It had not occurred to me to measure his blood sugar – yet I knew that he had diabetes!!!

    Liked by 2 people

    • The similarity is strong, I guess at times we ignore the simple, out of the fear of the worse, or in my case, our of fear of the simple. I guess I just get used to things as they built, and forget there was an answer at all. On the good side, I at least woke up to it and I have the answer going forwards. And your husband who is clearly scared of losing a much loved husband. (((Hugs)))

      Liked by 1 person

  2. Being as sick as I have been, I knew I was having oxygen issues. I don’t have a nebulizer but rescue inhalers. I’ve made sure it was always in my pocket, ( I don’t wear anything without pockets). I know that feeling all to well. You’re not stupid! With all your body is putting you through, how were you to put it together? I’m just glad you did..😀
    ((Hugs))

    Like

    • Actually, I think that holds a lot of truth in it. I listen to my body, but when it shouts loudly like that, I do sometimes get lost in the noise. As you said, at last I have the answer and hopefully, I won’t need to just put up with any longer as I have been.

      I hope things are better with you this week (((Hugs)))

      Liked by 1 person

      • You are so sweet. I do feel better this week. Thank you for asking. Not as sick. And I lost 13lbs which makes it easier to move around. Down side is I’m even colder to the bone if that’s possible. Lol..good thing I’ve always been about layers! I hope you feel better today and can breathe!
        (((Hugs)))

        Liked by 1 person

  3. I’ve also had asthma my whole life (well, almost, I was diagnosed at age 5), so I only use my inhaler when I’m gasping or having having asthma symptoms. I wouldn’t have thought of using it for those symptoms either… so don’t feel that bad about it!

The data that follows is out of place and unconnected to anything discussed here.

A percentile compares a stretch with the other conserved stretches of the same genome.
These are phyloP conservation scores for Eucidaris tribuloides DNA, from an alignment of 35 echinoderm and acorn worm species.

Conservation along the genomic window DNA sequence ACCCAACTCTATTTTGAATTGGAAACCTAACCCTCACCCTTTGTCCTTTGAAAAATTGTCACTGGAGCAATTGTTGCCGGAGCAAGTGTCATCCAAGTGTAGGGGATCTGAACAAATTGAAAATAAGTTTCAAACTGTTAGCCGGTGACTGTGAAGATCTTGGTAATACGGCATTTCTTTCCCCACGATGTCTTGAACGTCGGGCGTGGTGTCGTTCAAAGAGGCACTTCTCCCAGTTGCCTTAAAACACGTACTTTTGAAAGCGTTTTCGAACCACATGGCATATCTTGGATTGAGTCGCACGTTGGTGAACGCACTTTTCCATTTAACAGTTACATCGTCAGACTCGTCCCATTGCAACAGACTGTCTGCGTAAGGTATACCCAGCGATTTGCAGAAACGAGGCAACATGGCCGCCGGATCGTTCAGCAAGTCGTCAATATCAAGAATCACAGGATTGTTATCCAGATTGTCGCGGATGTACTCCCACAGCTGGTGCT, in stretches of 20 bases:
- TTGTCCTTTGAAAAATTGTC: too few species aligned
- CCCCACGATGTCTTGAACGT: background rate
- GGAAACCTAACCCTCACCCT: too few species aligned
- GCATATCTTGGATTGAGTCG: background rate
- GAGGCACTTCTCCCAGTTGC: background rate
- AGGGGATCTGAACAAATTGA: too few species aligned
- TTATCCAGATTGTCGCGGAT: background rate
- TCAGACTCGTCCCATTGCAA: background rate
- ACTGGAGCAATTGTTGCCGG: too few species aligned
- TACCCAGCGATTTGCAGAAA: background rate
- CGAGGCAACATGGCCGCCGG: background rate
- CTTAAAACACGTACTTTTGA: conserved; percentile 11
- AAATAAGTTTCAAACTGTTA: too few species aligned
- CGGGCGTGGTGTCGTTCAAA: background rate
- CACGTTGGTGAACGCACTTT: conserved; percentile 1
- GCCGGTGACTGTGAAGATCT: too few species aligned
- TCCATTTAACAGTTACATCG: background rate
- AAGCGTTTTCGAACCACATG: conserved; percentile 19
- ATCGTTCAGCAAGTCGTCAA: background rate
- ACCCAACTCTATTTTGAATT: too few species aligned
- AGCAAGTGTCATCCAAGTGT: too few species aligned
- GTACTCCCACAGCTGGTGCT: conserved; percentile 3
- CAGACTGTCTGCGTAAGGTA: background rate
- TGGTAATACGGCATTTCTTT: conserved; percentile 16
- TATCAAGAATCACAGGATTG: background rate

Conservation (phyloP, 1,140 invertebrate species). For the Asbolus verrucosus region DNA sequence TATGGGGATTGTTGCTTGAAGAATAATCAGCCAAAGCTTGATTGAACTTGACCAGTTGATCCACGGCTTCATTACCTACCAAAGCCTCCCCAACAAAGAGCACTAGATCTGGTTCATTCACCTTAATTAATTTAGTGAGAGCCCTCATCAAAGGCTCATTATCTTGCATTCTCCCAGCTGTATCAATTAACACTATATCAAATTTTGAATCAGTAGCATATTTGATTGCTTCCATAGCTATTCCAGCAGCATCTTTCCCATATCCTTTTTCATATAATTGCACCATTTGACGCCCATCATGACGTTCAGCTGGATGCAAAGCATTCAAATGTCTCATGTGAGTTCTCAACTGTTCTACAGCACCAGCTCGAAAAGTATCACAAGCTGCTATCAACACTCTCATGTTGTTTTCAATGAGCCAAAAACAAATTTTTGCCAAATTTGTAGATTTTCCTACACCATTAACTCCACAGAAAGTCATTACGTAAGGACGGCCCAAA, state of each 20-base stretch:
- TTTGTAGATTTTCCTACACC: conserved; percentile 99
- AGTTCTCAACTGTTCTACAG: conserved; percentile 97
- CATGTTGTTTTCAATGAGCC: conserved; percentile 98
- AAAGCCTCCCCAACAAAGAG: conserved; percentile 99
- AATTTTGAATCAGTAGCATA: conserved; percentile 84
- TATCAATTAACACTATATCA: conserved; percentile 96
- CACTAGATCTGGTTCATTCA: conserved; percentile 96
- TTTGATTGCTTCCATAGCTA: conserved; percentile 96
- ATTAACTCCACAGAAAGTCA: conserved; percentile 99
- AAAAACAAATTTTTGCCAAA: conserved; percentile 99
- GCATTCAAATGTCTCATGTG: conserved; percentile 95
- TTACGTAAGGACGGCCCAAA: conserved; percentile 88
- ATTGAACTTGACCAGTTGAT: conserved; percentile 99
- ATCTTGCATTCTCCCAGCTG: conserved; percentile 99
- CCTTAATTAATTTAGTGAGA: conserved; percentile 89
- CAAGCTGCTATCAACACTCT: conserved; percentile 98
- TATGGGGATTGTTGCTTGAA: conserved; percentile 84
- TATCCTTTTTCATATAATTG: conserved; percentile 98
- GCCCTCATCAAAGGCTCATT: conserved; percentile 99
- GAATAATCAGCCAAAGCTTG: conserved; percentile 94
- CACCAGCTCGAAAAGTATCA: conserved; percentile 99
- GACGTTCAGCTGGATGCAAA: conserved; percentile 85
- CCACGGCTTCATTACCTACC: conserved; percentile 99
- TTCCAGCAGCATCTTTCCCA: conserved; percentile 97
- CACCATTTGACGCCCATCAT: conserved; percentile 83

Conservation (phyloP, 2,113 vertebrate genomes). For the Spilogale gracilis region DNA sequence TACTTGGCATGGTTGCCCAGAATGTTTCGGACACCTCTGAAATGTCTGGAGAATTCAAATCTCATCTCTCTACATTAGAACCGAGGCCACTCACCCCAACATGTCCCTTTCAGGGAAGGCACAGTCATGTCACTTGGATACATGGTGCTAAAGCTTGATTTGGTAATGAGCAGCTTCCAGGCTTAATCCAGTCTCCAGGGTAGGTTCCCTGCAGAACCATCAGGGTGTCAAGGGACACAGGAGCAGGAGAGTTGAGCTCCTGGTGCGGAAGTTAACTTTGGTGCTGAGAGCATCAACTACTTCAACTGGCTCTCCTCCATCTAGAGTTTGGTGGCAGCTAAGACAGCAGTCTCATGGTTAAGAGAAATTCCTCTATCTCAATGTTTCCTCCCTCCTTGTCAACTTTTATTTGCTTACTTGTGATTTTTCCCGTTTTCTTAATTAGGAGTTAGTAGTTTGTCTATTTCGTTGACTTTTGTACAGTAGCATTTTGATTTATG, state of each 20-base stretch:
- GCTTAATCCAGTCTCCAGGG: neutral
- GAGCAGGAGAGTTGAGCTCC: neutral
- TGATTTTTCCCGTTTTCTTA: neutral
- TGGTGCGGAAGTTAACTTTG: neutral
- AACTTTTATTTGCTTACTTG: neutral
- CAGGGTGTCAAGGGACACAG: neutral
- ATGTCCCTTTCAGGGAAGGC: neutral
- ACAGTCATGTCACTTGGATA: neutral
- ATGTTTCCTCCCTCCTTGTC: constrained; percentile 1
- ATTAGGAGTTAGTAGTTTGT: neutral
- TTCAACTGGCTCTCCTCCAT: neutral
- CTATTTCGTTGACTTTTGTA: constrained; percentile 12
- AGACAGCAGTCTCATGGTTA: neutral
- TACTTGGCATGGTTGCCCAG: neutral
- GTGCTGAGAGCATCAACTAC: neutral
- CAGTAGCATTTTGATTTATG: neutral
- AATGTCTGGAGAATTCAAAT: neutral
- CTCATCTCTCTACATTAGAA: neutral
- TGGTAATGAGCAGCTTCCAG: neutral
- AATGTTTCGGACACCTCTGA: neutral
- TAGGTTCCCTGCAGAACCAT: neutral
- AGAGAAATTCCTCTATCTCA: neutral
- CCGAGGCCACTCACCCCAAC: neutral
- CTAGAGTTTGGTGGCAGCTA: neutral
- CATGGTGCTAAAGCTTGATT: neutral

At least now you know that those symptoms mean a quick puff of an inhaler should help instead of having to just suffer through them for hours.

    Like

  4. You aren’t an idiot.
    What you described sounds much like vertigo. Not rotational vertigo where you see things spinning, the motion vertigo, where you feel odd in your body and it feels like you are moving…especially the part where you said you stopped but felt like you kept moving. I get that all the time.
    My tinnitus is not always in my ears, it feels like my head is buzzing…vibrating.

    You aren’t an idiot, something new happened. You didn’t put it together. I wouldn’t have. I would have thought vertigo. You really described what I go through often. I also have full rotational vertigo, but that doesn’t make the motion vertigo any less real.
    Sometimes I feel like I’m dropping down an elevator shaft. It is so strange to feel like you are falling and you aren’t.

    I’m so glad you figured it out and can take care of you.

    Like

    • Sorry to hear you to have something similar, it’s highly unpleasant and not something I would wish on anyone. I do wish that I had worked it out sooner as I said the tools have been sitting there and I have gone through weeks of this without even considering it. I’m lucky, I have the answer, something that makes it go away, I hope that you either do, or already have.

      Take care 🙂

      Liked by 1 person

      • I don’t, but it’s ok, I’ve been dealing with it for years. I have bilateral hypovestibular function. Suspected bilateral autoimmune inner ear dysfunction. The tests aren’t conclusive about the autoimmune, but my doctor’s think so. It’s ok really. I have good spells. I’m so glad you found out what was causing yours.

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      • Just shoot me now for being so stupid, of course you do, I read that in your blog. Sorry as you know from what you have read my memory isn’t what it once was. That’s why I am always so hesitant about leaving comments or mentioning anyone else’s conditions when they leave a comment. I am almost guaranteed to get it all wrong. Sorry for being so thick 😦

        Like